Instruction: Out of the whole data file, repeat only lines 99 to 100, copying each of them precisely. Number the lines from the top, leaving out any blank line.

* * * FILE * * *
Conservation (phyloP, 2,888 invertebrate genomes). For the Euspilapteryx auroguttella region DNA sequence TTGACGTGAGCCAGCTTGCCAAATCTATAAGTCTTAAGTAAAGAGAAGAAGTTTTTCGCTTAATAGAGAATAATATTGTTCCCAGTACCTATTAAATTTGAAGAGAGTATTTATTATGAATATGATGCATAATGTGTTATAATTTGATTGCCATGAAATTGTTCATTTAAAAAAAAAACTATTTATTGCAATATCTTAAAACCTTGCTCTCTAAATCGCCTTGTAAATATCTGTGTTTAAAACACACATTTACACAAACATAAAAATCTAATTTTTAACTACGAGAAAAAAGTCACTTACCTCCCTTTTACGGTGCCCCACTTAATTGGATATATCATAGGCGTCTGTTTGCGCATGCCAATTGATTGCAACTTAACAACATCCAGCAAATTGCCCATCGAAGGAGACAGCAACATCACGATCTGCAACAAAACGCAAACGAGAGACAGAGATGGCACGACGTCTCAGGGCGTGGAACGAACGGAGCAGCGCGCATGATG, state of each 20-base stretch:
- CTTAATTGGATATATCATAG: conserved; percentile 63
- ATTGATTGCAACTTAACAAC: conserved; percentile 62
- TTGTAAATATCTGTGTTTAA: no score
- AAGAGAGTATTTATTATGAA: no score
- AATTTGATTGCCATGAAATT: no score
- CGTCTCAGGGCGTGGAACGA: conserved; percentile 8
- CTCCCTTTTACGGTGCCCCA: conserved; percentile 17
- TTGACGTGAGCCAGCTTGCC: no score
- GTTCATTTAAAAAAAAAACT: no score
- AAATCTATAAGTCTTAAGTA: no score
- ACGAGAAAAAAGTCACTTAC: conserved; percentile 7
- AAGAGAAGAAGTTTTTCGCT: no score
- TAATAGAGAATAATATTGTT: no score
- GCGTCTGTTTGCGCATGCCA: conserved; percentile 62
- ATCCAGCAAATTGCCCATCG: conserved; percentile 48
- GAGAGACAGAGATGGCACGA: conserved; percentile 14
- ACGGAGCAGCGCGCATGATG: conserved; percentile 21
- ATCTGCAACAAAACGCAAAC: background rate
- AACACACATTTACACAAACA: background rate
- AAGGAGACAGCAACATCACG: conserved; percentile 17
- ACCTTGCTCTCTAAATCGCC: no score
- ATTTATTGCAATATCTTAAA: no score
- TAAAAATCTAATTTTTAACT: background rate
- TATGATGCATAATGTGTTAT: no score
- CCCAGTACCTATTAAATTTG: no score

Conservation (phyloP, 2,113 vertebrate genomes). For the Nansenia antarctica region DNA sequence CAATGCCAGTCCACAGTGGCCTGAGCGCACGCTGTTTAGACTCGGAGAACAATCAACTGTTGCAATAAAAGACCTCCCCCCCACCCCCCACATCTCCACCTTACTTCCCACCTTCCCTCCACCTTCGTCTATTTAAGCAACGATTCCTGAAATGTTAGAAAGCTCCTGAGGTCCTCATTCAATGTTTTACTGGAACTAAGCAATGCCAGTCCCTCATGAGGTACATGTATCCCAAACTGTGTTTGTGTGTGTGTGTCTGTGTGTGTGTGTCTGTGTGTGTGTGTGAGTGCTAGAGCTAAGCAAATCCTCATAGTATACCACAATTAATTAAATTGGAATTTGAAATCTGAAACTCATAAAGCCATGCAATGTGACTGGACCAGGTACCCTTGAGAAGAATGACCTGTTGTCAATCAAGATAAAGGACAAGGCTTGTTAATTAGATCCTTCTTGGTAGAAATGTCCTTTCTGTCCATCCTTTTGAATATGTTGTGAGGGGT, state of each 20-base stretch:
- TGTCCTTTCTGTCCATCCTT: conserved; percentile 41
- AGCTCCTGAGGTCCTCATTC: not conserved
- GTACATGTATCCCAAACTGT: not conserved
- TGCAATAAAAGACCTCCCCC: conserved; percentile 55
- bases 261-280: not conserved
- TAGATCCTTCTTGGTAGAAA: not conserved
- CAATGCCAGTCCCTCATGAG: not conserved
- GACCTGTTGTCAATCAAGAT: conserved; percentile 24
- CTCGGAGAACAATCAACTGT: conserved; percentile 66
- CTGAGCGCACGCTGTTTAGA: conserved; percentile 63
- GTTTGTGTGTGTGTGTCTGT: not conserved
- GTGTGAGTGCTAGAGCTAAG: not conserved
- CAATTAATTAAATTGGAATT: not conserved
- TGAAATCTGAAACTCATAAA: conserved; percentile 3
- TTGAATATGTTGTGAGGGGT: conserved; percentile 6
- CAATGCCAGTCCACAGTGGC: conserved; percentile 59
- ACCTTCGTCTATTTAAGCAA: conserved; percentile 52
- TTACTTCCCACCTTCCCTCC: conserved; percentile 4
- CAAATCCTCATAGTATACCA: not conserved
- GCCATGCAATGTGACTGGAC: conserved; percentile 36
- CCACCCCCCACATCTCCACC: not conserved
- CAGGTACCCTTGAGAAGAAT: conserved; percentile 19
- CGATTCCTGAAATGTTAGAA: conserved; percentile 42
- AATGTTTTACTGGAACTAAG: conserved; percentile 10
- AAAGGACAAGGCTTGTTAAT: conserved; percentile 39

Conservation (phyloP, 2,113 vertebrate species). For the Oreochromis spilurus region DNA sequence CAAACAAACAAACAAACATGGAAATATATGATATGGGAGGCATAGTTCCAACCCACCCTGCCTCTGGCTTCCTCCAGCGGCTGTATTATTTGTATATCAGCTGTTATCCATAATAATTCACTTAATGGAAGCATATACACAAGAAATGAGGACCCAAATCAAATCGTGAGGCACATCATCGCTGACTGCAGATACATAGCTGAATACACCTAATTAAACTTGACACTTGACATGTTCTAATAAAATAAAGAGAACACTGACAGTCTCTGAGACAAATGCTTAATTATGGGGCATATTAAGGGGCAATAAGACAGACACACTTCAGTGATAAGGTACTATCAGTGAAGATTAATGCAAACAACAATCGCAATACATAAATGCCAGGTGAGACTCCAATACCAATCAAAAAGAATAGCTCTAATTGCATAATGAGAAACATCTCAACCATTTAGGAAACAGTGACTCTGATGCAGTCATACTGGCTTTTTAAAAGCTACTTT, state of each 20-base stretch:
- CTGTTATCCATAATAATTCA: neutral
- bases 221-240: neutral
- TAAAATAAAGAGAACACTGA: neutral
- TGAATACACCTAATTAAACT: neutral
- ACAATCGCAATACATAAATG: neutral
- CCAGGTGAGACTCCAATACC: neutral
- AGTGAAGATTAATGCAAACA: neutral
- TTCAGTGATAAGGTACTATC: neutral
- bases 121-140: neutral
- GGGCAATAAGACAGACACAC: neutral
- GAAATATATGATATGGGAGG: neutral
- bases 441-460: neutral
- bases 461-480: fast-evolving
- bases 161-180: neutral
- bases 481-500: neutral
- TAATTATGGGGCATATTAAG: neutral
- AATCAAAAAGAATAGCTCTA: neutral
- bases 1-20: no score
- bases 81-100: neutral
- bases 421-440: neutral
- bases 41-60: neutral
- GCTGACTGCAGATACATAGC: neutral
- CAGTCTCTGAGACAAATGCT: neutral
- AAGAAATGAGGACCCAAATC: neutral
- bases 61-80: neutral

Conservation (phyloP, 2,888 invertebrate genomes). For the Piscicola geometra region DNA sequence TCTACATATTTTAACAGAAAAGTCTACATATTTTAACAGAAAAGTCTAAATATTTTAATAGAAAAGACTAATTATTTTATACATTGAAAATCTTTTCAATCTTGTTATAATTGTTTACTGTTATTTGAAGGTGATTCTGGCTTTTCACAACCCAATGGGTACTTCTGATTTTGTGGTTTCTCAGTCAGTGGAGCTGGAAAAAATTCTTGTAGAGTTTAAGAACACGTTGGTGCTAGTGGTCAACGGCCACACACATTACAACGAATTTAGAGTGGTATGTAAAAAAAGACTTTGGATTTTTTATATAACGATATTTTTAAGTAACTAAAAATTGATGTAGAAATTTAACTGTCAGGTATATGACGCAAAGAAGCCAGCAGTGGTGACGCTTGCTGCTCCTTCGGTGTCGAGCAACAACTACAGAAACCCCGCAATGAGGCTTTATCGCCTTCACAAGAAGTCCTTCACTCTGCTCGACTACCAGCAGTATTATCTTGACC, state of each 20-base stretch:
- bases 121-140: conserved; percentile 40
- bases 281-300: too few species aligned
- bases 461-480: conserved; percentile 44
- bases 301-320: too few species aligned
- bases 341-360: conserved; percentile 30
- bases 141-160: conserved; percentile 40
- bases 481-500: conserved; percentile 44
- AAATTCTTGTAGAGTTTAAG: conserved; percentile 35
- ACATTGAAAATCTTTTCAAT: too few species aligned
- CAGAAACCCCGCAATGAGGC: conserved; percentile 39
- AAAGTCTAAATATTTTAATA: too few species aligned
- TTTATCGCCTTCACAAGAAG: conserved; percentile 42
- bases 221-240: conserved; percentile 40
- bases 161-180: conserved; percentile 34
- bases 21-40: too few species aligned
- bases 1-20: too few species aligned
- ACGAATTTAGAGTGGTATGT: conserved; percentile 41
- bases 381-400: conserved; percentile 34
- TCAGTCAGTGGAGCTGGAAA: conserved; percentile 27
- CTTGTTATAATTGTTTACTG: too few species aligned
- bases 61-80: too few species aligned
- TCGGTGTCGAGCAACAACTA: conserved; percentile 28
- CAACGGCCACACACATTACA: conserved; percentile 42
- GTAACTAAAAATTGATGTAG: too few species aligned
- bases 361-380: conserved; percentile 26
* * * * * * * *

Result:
- CTTGTTATAATTGTTTACTG: too few species aligned
- bases 61-80: too few species aligned